skip to Main Content

You Don’t Need a 20% Down Payment

You’ve likely heard that buying a home requires a 20% down payment. But that’s not always the case; actually, it’s rarely the case.

Is a 20% down payment nice?


But can you buy a home without 20% down?

Most people can but don’t realize it.

Here’s everything you must know.

The 20% Down Payment Myth

There isn’t a rule that you MUST put down 20% on a home, or you can’t get approved. But, of course, lenders like it when you put down 20% because it lowers their risk. The more money you have invested in your home, the less likely you will default on the loan.

However, if you don’t have 20% or don’t want to invest all your free capital into your home, you can potentially secure conventional financing without it.

What Does a 20% Down Payment Do?

When you put down 20% or more on a home, you lower your risk of default. In addition, lenders don’t require Private Mortgage Insurance (PMI).

Now, you may still get approved if you can’t put down 20%; it depends on your qualifying factors. The difference is you’ll pay PMI monthly until you owe less than 80% of the home’s value.

How much PMI you pay depends on your loan amount and credit score. Like any insurance product, it’s based on risk. The insurance protects the lender from default. If you stop making your payments, the lender will start a claim on the insurance and get some of their money back. So the more likely you are to stop making payments, the higher insurance premiums you’ll pay.

What’s the Minimum Down Payment?

So if lenders don’t require a 20% down payment, how much do they require?

It depends on your circumstances.

First-Time Homebuyers

If you’ve never bought a house or haven’t been a homeowner for the last three years, you’re a first-time homebuyer and get special treatment. Many conventional lenders will allow a down payment as low as 3% for first-time buyers.

Let’s look at how that differs from 20%.

Say you buy a home for $200,000. A 20% down payment would be $40,000, and a 3% down payment would be $6,000. That’s quite a difference. You’d likely be able to buy a home much sooner if you only need $6,000 versus $40,000.

Subsequent Homebuyers

Lenders want a slightly higher down payment if you’ve owned a home before, but it’s not drastic. Most lenders allow a down payment of only 5% for subsequent homebuyers.

Looking at the same $200,000 home, you’d need $10,000 down instead of $6,000. But if you’re selling a home, you may have proceeds to put down on the new home.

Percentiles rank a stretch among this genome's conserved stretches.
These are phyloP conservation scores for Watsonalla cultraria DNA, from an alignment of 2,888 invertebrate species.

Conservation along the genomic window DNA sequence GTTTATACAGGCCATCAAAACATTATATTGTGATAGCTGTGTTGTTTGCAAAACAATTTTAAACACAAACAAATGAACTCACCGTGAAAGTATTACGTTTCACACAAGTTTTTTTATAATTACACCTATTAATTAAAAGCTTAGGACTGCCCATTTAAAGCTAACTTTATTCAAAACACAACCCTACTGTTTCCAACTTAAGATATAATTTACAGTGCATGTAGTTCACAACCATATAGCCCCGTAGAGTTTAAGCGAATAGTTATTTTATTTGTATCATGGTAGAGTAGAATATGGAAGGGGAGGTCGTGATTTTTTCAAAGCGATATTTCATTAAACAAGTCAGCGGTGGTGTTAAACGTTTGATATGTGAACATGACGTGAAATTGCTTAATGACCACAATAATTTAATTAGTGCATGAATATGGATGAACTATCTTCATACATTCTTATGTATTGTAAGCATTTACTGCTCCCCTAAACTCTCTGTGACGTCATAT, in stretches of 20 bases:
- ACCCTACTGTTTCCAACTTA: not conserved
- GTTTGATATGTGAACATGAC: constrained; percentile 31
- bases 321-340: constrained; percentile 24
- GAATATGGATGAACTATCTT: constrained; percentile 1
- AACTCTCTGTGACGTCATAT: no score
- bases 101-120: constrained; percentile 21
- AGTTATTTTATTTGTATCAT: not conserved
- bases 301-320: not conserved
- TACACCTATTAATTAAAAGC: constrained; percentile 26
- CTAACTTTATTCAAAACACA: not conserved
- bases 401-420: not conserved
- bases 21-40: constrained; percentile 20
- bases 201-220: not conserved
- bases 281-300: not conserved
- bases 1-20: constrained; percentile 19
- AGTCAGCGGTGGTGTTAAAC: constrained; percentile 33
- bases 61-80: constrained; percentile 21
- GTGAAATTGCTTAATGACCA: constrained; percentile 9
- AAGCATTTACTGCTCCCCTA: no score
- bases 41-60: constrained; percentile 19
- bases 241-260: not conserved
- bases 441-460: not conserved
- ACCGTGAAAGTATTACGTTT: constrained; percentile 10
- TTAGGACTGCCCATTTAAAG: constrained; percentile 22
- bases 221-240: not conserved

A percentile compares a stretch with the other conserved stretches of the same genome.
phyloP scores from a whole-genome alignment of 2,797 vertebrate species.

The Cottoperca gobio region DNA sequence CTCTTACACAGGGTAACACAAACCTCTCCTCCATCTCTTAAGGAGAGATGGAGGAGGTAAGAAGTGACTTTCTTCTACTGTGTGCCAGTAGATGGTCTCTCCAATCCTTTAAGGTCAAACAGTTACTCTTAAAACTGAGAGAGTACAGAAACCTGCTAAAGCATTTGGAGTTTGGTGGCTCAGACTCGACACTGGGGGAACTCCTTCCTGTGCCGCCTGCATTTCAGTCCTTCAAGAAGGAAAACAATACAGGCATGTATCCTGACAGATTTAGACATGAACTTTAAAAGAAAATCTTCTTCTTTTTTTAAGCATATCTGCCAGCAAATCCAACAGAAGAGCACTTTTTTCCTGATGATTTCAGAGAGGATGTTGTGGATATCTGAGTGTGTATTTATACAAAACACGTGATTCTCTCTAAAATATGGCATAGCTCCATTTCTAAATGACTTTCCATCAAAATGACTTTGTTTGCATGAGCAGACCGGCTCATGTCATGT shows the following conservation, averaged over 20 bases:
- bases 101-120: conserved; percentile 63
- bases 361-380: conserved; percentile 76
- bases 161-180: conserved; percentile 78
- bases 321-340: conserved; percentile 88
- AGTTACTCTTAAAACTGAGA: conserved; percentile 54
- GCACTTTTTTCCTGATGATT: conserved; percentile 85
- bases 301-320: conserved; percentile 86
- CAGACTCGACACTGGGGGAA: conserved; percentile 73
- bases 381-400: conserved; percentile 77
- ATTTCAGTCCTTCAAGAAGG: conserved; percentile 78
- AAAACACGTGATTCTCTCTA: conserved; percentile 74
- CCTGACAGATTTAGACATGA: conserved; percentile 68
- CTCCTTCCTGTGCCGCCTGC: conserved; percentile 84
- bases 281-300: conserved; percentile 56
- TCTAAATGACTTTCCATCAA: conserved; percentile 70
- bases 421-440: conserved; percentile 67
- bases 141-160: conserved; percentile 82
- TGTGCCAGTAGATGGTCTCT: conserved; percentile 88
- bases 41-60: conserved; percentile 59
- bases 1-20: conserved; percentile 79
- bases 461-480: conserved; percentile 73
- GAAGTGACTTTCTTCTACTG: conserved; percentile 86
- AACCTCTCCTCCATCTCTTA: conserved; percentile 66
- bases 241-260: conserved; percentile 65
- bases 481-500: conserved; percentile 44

The Pros and Cons of a 20% Down Payment

As you determine how much to put down on a home, consider these pros and cons.


  • A lower monthly payment – The more money you invest upfront in your home, the less you must borrow. The less you borrow, the lower your monthly payment will be. Investing money upfront may be beneficial if you’re worried about your payment, especially with higher interest rates.
  • You may get a lower rate – Lenders base interest rates on your risk of default. The more you borrow, the higher your risk of default becomes. If you invest 20%, your risk of default drops drastically and may allow lenders to offer a lower interest rate.
  • No PMI – The largest benefit for most people when making a 20% down payment is the lack of PMI. Not paying PMI means you save money monthly and over the life of the loan.


  • Takes longer to save – Saving a 20% down payment can take a long time and delay homeownership. You’ll also need money for closing costs and moving into a new home.
  • Ties up your capital – Money invested in a home isn’t liquid, or at least immediately liquid. It can take months or longer to sell a home, and you don’t know how much you’ll sell it for, so you could risk a lot of your capital for a 20% down payment.
  • Fewer emergency funds – If you use all your money for the down payment, you may not have money set aside for emergencies. If you, your car, or your house has an emergency, it could cause financial distress.

How to Determine How Much to Put Down

So how do you determine if a 20% down payment is right? Here are some questions to ask yourself.

  • Do I have other money saved?

If you’re using all your capital for a down payment, reconsider it. Think about emergencies and saving for other important things like retirement. Putting some money down on the home is a good option, but depleting your savings isn’t.

  • Do I want the lowest payment possible?

If the monthly payment is your largest concern, a larger down payment may be ideal. However, you can keep your payment down and possibly qualify for a lower interest rate if your other qualifying factors allow it.

  • How long will I stay in the home?

Think about your plans. Is this a long or short-term purchase? If this is your ‘forever home,’ a larger down payment may make sense to get the lower interest rate. On the other hand, if you only plan to live there for a few years, tying up your capital may not make sense.

  • Do I have money saved for retirement and other goals?

Are you maxing out your retirement contributions annually? Have you saved money for other shorter-term goals? Make sure you look at the big financial picture before investing all your money into one investment (your home).

Final Thoughts

A 20% down payment isn’t required, and you might even get approved by putting down as little as 3%. Figure out how much you’re comfortable investing in your home and keeping tied up for the long term before buying a home.

Whether it’s 3% – 5% or 20%, many loan programs are available, including conventional loans.

Back To Top